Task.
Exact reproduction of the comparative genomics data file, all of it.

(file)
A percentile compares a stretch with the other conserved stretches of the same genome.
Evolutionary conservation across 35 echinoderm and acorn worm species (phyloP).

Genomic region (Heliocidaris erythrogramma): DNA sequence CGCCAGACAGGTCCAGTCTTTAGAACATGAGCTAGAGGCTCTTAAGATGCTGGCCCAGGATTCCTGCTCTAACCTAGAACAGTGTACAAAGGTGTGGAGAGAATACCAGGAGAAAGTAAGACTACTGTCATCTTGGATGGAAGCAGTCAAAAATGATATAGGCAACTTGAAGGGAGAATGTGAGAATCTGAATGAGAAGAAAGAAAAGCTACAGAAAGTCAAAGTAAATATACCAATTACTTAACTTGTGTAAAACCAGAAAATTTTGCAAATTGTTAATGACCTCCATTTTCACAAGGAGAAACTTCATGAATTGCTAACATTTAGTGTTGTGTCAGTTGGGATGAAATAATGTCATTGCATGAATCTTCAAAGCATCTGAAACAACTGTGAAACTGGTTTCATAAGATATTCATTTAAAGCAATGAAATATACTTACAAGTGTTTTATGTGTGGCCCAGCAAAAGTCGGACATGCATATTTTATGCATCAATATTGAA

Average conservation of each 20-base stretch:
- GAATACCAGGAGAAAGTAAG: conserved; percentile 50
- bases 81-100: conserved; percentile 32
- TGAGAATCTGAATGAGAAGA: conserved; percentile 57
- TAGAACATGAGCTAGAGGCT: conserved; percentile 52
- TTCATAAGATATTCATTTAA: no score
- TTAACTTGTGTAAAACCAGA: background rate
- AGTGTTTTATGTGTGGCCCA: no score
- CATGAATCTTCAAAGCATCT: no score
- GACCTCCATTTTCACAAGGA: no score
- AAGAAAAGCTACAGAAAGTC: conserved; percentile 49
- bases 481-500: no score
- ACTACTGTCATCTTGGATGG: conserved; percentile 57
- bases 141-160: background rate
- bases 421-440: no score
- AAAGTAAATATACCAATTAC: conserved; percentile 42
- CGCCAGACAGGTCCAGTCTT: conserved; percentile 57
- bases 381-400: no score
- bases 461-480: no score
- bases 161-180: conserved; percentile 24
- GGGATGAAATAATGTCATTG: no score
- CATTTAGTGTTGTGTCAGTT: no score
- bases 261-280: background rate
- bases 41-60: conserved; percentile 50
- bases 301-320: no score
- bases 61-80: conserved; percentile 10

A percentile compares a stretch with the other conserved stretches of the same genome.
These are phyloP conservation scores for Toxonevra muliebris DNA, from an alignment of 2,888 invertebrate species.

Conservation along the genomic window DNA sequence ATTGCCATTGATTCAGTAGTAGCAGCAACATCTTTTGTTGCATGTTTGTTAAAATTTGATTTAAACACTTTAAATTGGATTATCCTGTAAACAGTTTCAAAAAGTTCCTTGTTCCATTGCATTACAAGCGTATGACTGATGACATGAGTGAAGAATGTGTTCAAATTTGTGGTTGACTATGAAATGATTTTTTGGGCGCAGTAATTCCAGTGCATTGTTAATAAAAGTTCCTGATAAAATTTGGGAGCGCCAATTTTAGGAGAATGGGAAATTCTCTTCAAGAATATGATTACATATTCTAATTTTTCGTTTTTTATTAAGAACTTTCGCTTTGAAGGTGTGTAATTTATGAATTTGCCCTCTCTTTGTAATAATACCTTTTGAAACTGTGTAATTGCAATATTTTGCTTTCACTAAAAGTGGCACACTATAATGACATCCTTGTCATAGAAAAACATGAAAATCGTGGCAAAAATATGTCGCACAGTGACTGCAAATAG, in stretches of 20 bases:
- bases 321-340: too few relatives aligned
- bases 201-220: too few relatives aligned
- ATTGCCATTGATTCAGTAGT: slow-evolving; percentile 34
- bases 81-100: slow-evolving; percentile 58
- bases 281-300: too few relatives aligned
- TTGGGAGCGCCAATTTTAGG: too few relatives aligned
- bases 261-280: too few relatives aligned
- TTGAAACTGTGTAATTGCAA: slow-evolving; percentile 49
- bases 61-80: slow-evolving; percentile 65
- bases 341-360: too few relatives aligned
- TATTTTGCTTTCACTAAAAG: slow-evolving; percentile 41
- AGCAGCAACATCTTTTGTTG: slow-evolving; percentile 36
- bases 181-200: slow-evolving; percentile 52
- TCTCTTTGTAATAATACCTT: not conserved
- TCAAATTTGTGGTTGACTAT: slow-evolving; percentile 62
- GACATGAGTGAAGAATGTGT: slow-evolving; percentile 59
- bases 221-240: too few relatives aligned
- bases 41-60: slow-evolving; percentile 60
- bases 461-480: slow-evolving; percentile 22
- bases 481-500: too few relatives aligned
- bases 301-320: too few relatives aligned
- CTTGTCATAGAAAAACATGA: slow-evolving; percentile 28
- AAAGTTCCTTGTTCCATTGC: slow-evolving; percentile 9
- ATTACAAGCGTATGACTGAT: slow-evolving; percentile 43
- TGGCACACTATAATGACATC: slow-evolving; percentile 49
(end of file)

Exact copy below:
A percentile compares a stretch with the other conserved stretches of the same genome.
Evolutionary conservation across 35 echinoderm and acorn worm species (phyloP).

Genomic region (Heliocidaris erythrogramma): DNA sequence CGCCAGACAGGTCCAGTCTTTAGAACATGAGCTAGAGGCTCTTAAGATGCTGGCCCAGGATTCCTGCTCTAACCTAGAACAGTGTACAAAGGTGTGGAGAGAATACCAGGAGAAAGTAAGACTACTGTCATCTTGGATGGAAGCAGTCAAAAATGATATAGGCAACTTGAAGGGAGAATGTGAGAATCTGAATGAGAAGAAAGAAAAGCTACAGAAAGTCAAAGTAAATATACCAATTACTTAACTTGTGTAAAACCAGAAAATTTTGCAAATTGTTAATGACCTCCATTTTCACAAGGAGAAACTTCATGAATTGCTAACATTTAGTGTTGTGTCAGTTGGGATGAAATAATGTCATTGCATGAATCTTCAAAGCATCTGAAACAACTGTGAAACTGGTTTCATAAGATATTCATTTAAAGCAATGAAATATACTTACAAGTGTTTTATGTGTGGCCCAGCAAAAGTCGGACATGCATATTTTATGCATCAATATTGAA

Average conservation of each 20-base stretch:
- GAATACCAGGAGAAAGTAAG: conserved; percentile 50
- bases 81-100: conserved; percentile 32
- TGAGAATCTGAATGAGAAGA: conserved; percentile 57
- TAGAACATGAGCTAGAGGCT: conserved; percentile 52
- TTCATAAGATATTCATTTAA: no score
- TTAACTTGTGTAAAACCAGA: background rate
- AGTGTTTTATGTGTGGCCCA: no score
- CATGAATCTTCAAAGCATCT: no score
- GACCTCCATTTTCACAAGGA: no score
- AAGAAAAGCTACAGAAAGTC: conserved; percentile 49
- bases 481-500: no score
- ACTACTGTCATCTTGGATGG: conserved; percentile 57
- bases 141-160: background rate
- bases 421-440: no score
- AAAGTAAATATACCAATTAC: conserved; percentile 42
- CGCCAGACAGGTCCAGTCTT: conserved; percentile 57
- bases 381-400: no score
- bases 461-480: no score
- bases 161-180: conserved; percentile 24
- GGGATGAAATAATGTCATTG: no score
- CATTTAGTGTTGTGTCAGTT: no score
- bases 261-280: background rate
- bases 41-60: conserved; percentile 50
- bases 301-320: no score
- bases 61-80: conserved; percentile 10

A percentile compares a stretch with the other conserved stretches of the same genome.
These are phyloP conservation scores for Toxonevra muliebris DNA, from an alignment of 2,888 invertebrate species.

Conservation along the genomic window DNA sequence ATTGCCATTGATTCAGTAGTAGCAGCAACATCTTTTGTTGCATGTTTGTTAAAATTTGATTTAAACACTTTAAATTGGATTATCCTGTAAACAGTTTCAAAAAGTTCCTTGTTCCATTGCATTACAAGCGTATGACTGATGACATGAGTGAAGAATGTGTTCAAATTTGTGGTTGACTATGAAATGATTTTTTGGGCGCAGTAATTCCAGTGCATTGTTAATAAAAGTTCCTGATAAAATTTGGGAGCGCCAATTTTAGGAGAATGGGAAATTCTCTTCAAGAATATGATTACATATTCTAATTTTTCGTTTTTTATTAAGAACTTTCGCTTTGAAGGTGTGTAATTTATGAATTTGCCCTCTCTTTGTAATAATACCTTTTGAAACTGTGTAATTGCAATATTTTGCTTTCACTAAAAGTGGCACACTATAATGACATCCTTGTCATAGAAAAACATGAAAATCGTGGCAAAAATATGTCGCACAGTGACTGCAAATAG, in stretches of 20 bases:
- bases 321-340: too few relatives aligned
- bases 201-220: too few relatives aligned
- ATTGCCATTGATTCAGTAGT: slow-evolving; percentile 34
- bases 81-100: slow-evolving; percentile 58
- bases 281-300: too few relatives aligned
- TTGGGAGCGCCAATTTTAGG: too few relatives aligned
- bases 261-280: too few relatives aligned
- TTGAAACTGTGTAATTGCAA: slow-evolving; percentile 49
- bases 61-80: slow-evolving; percentile 65
- bases 341-360: too few relatives aligned
- TATTTTGCTTTCACTAAAAG: slow-evolving; percentile 41
- AGCAGCAACATCTTTTGTTG: slow-evolving; percentile 36
- bases 181-200: slow-evolving; percentile 52
- TCTCTTTGTAATAATACCTT: not conserved
- TCAAATTTGTGGTTGACTAT: slow-evolving; percentile 62
- GACATGAGTGAAGAATGTGT: slow-evolving; percentile 59
- bases 221-240: too few relatives aligned
- bases 41-60: slow-evolving; percentile 60
- bases 461-480: slow-evolving; percentile 22
- bases 481-500: too few relatives aligned
- bases 301-320: too few relatives aligned
- CTTGTCATAGAAAAACATGA: slow-evolving; percentile 28
- AAAGTTCCTTGTTCCATTGC: slow-evolving; percentile 9
- ATTACAAGCGTATGACTGAT: slow-evolving; percentile 43
- TGGCACACTATAATGACATC: slow-evolving; percentile 49